Since she was 11 years old, Caroline Hutton has spent one week of the summer with her father and two brothers on Bike Ride Across Georgia.
"The tradition started when my older brother turned 10," said Hutton. "Carlton and my dad went and had a great time. Then, when I turned 11, it was my turn to ride on the tandem with dad. BRAG is 400 miles so you have to train to be ready for 50 miles a day."
This has turned into an annual father/child event in the Hutton household. Now 17, Hutton just completed her seventh BRAG and has an endless flow of memories of time with her father and brothers.
"We all look forward to preparing for the ride each year," said Hutton. "Dad always has a plan and a destination for us. During the week, the rides are shorter. On the weekend, we try to get a couple of 40- to 50-mile rides under our belt. We ride to get ice cream, to the state park for a swim or to my aunt's house."
About 1,200 people participate in the event. Many people have been doing the ride for years, so the annual gathering is like a big family reunion.
"One year my dad, Carlton and I were on the ride," said Hutton. "When we arrived at our destination, the ground was super hard, so we didn't put the tent stakes all the way in. While we were at dinner, a huge storm passed through. When we got back to our campsite, our tents were standing up on end, and water was pouring in, soaking everything. We laugh about it now, but that was one soggy night."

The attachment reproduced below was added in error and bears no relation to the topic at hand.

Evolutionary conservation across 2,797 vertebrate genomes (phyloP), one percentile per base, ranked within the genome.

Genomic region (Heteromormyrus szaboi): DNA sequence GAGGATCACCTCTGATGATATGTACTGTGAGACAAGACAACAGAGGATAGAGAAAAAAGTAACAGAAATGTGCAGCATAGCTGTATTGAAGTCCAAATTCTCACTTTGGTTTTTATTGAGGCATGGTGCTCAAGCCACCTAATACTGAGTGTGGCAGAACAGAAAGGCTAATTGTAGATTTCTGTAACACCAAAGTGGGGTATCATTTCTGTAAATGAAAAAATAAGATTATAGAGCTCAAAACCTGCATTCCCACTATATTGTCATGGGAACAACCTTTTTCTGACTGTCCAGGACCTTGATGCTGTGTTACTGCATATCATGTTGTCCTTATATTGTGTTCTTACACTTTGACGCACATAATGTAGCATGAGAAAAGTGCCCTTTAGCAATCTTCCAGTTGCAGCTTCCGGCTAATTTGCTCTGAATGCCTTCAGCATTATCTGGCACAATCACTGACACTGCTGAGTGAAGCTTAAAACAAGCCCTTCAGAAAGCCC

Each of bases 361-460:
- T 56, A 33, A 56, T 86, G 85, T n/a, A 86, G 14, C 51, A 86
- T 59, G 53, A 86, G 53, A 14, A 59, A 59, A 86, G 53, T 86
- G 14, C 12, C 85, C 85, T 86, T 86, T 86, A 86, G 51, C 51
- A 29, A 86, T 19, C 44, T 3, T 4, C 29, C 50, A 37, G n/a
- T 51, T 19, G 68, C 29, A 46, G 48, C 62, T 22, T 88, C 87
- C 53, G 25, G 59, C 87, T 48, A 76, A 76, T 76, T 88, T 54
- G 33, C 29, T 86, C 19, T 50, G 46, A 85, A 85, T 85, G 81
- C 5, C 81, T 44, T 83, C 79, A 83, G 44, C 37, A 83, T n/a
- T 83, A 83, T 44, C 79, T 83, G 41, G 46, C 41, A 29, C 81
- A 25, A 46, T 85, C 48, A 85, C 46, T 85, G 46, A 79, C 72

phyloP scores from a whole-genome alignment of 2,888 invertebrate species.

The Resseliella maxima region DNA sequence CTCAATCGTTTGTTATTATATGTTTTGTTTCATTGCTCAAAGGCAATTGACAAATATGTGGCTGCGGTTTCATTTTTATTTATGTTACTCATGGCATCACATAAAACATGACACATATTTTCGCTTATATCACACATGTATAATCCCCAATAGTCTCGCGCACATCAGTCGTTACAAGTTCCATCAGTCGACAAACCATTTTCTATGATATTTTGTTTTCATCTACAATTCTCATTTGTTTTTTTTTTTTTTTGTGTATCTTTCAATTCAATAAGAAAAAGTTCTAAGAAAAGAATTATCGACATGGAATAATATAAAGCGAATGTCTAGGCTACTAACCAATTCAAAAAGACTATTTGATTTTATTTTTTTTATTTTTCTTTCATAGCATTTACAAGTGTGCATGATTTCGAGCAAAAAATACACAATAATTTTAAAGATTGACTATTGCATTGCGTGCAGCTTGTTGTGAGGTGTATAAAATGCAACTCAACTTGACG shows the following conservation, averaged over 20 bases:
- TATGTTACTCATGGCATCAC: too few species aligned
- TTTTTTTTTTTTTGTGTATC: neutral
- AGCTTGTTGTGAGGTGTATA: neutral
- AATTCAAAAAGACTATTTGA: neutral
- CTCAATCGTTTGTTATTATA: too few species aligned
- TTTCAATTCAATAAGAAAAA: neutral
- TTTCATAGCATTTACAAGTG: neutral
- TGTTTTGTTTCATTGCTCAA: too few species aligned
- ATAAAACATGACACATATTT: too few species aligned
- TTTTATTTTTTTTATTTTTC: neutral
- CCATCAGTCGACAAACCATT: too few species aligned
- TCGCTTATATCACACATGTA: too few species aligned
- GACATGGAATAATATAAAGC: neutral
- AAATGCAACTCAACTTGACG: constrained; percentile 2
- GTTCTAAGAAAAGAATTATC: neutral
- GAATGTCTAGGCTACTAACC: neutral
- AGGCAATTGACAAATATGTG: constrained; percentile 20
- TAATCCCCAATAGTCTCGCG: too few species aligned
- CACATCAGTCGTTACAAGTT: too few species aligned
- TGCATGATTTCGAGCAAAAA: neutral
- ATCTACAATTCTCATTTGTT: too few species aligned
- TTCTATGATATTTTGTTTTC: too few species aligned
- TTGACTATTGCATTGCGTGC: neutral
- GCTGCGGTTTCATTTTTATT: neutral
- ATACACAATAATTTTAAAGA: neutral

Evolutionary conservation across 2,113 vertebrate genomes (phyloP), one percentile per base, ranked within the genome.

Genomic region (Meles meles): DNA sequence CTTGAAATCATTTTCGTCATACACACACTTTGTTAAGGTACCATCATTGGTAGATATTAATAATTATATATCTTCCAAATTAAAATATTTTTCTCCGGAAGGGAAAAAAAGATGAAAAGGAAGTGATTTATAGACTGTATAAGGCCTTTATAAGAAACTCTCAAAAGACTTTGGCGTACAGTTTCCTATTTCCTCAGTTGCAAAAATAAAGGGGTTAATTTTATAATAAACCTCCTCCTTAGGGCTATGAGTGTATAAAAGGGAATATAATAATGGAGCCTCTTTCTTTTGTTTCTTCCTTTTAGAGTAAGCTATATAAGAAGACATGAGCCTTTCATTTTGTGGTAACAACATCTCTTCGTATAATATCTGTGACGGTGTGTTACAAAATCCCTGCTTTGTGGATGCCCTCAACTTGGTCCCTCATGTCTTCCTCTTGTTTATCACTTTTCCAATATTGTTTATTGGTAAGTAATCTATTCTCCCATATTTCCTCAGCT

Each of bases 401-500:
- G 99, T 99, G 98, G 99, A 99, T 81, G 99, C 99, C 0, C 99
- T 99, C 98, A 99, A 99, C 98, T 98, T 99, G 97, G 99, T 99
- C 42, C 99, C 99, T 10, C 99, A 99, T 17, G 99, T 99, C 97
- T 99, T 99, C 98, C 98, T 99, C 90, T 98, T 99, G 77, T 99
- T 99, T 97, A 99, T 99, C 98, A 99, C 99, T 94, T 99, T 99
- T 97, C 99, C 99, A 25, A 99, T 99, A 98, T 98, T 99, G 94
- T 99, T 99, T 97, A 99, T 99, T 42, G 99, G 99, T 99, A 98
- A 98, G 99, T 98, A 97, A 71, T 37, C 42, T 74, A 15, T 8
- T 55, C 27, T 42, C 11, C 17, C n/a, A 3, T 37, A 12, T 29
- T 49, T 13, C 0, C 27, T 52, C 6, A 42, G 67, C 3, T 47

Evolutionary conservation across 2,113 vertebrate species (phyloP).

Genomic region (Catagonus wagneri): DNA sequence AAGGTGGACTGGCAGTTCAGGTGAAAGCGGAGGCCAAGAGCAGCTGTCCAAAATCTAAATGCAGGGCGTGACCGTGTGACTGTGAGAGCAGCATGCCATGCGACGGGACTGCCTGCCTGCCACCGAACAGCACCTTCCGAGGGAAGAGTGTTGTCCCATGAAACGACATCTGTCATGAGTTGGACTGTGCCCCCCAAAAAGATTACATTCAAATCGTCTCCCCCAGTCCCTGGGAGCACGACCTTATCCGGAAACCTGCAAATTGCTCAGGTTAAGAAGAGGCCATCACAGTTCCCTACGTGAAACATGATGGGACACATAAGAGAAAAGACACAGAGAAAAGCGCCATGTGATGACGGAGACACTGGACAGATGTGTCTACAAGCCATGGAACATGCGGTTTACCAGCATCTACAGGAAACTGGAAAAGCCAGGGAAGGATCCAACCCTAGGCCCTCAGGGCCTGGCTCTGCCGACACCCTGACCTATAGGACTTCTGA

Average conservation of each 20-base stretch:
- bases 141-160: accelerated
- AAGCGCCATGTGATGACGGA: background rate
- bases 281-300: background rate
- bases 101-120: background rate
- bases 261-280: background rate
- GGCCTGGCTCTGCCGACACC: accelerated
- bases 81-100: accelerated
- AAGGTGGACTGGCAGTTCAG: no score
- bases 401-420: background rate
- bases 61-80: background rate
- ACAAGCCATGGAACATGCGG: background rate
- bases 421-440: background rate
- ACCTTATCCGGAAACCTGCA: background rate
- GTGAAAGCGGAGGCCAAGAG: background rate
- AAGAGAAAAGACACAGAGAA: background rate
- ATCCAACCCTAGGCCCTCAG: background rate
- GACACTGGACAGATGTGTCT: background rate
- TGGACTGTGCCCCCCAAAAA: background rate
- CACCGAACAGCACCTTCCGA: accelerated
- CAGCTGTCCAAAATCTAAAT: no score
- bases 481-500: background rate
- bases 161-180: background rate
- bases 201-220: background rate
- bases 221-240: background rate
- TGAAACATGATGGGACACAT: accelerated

Another year, as they were on a training ride, Hutton was on a single, and her younger brother and father were riding tandem when she wrecked.
"That was the first time I had wiped out," said Hutton. "It really scared me. My dad made sure nothing was broken and then proceeded to bandage up my scrapes using his trusty toilet paper and duct tape.
"We got back on our bikes and headed to the house about 6 miles away. I still have a scar that reminds me of that ride, but even more it reminds me of my father's love and the way he took care of me that day."
When asked how the time with her father has impacted her, Hutton said it allowed her to grow closer to him.
"My dad is super positive," said Hutton. "When we ride, he encourages me, but he doesn't pressure me. If I can't make it to the top of the hill, it's OK to get off and walk my bike. Spending this time together has been special for me. I know my dad believes in me, and I have learned that I am capable of doing things I had no idea I could do."
Father/daughter time plus great memories are a priceless combination.
Happy Father's Day.
Julie Baumgardner is the president and executive director of First Things First. Her email is firstname.lastname@example.org.
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